I just love that Sir Ian McKellen narrates these. I mean, he's probably the greatest British actor of these few moments in time and he's reading a frigging kids' book! How cool is that? How cool does that make kids' books? Well, probably only cool for those of us who think that Sir Ian is cool (which probably eliminates most kids). So, never mind.

What I think is truly awesome is that an actor of Sir Ian's caliber brings to this role (narrator of the Chronicles of Ancient Darkness) the same commitment he brings to Gandalf, Shakespeare, or Homer's Odyssey. He brings an emotional life to the story of Torak, and his dedication, his belief in the honesty and reality of those emotions is evident in his narrative. McKellen doesn't go for the flash (and I believe there is a time and place for narrative flashiness); he simply reads with a profound feeling for both the characters and the adventure. Both Torak and Wolf experience despair and hopelessness -- as well as elation -- in this story, and I hear and feel those emotions in McKellen's narration. I hear the tension in his voice as Torak's reason vanishes, and feel its relaxation when order and rightness resume (hope that wasn't a spoiler). All that, plus just listening to his magnificent resonant voice!

It looks like the remaining two books in this series are available (in audio too!) in England, so bring 'em on over!! Now! (I think I like the English covers better, too.)

As for downloading, this was a successful experiment. I like to have CDs at home since I listen to them both in the shower and after turning the light out and I don't have a docking station for my lowly mp3 player. But for when I'm out of town (without the option of playing CDs), I will amass a short list of audiobooks only available through Library2Go. In other words, those where I can't check out the CDs. Here's the beginnings of that list (heavily influenced at this point by Fuse No. 8's 100 best chapter books countdown): The Wind in the Willows (read by Alan Bennett!), A Little Princess, and The Witch of Blackbird Pond. Hmmm ... needs some adult influences.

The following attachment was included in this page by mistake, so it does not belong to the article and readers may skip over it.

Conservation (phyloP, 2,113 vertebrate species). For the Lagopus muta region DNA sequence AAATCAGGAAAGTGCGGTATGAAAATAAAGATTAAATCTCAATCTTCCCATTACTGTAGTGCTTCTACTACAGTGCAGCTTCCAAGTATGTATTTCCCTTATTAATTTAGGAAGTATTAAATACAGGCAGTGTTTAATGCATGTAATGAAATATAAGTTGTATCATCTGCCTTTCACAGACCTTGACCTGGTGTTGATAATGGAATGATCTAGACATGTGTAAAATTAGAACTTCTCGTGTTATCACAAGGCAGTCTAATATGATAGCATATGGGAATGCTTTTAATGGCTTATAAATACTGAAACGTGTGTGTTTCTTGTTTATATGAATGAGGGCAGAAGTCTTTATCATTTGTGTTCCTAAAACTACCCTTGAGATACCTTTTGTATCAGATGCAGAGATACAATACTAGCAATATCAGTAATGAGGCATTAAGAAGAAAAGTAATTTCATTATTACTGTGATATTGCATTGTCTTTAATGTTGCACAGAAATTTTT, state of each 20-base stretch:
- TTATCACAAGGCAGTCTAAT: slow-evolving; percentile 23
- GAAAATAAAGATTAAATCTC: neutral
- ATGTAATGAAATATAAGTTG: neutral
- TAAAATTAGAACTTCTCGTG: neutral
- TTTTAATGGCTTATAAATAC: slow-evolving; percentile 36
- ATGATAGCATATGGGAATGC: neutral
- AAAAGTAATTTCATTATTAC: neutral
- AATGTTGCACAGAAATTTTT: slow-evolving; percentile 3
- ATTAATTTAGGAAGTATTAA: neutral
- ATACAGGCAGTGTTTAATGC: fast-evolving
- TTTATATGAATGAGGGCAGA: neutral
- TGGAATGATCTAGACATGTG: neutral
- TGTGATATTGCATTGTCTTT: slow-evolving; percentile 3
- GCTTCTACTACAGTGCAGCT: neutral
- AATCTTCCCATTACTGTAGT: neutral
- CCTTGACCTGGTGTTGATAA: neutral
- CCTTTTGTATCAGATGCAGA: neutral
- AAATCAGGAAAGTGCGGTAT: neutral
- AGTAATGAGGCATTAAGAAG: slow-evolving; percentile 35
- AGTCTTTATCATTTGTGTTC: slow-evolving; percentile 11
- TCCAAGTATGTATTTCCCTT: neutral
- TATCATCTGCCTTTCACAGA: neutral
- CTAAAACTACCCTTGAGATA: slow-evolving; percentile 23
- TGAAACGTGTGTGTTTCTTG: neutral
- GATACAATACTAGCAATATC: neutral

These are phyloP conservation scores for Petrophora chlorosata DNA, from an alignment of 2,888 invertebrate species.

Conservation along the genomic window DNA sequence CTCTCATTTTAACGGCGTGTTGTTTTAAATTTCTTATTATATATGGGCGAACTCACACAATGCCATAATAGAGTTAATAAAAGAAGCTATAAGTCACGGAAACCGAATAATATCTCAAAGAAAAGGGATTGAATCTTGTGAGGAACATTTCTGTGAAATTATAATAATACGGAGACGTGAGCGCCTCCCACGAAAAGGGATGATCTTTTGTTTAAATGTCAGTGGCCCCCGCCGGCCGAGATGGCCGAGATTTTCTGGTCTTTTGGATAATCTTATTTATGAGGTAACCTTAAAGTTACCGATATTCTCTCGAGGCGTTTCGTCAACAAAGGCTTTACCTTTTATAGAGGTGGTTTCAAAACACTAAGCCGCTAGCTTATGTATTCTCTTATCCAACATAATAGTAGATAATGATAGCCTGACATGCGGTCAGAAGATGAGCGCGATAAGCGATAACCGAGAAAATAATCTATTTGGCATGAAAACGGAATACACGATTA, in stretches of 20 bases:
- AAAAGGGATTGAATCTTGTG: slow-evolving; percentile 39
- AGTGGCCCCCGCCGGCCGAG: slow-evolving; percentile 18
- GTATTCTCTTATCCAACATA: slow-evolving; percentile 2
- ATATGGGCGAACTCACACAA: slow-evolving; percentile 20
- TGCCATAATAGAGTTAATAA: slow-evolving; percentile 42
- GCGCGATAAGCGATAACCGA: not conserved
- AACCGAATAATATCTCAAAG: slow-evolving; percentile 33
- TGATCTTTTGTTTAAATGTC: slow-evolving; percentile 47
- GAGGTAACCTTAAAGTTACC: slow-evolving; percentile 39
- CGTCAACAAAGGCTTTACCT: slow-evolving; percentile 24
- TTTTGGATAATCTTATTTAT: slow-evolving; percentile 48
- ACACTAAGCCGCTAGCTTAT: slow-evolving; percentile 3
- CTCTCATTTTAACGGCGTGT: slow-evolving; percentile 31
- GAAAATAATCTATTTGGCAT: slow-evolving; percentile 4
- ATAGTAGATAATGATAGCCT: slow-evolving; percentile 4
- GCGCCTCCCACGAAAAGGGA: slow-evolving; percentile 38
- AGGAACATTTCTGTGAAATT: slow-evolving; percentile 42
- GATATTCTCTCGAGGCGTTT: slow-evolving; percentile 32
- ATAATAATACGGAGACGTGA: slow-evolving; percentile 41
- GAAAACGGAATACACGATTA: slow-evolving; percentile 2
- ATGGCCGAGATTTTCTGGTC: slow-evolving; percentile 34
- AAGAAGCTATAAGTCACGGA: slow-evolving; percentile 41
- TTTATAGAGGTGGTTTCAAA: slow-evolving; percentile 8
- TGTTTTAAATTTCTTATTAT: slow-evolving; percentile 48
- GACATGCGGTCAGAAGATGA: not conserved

The downloading itself was successful, as I said. The recording quality occasionally sounded a bit tinny (which, since I can't compare it to the CDs, may have nothing to do with it being digits rather than whatever is on a CD), and there was one place where the recording ended abruptly (it sounded like the end, but I wasn't quite sure). My main complaint (and this may only be a problem to someone who listens in the dark before falling asleep) is that each "disc" of the download was a single track. So if I fall asleep at the 20-minute mark of the track, it just plays through to the end and I have no way to easily re-find my place except fastforwarding to where I think I stopped. Still, I feel like I've taken a step into the 21st century. Yay me!

Wednesday, March 17, 2010

Windin' Man

Still a fan! Because David Fulmer, author of the Valentin St. Cyr mysteries (set in turn-of-the-20th-century New Orleans), gave a shout-out to the Odyssey Award on his "Dion page," I discovered a Graham-narrated novel that I thought I might enjoy more than Eric Dickey or James Patterson. I braved Interlibrary Loan to obtain a copy of Chasing the Devil's Tail (the first Valentin St. Cyr novel ... you know how I like to be first), and I was not disappointed.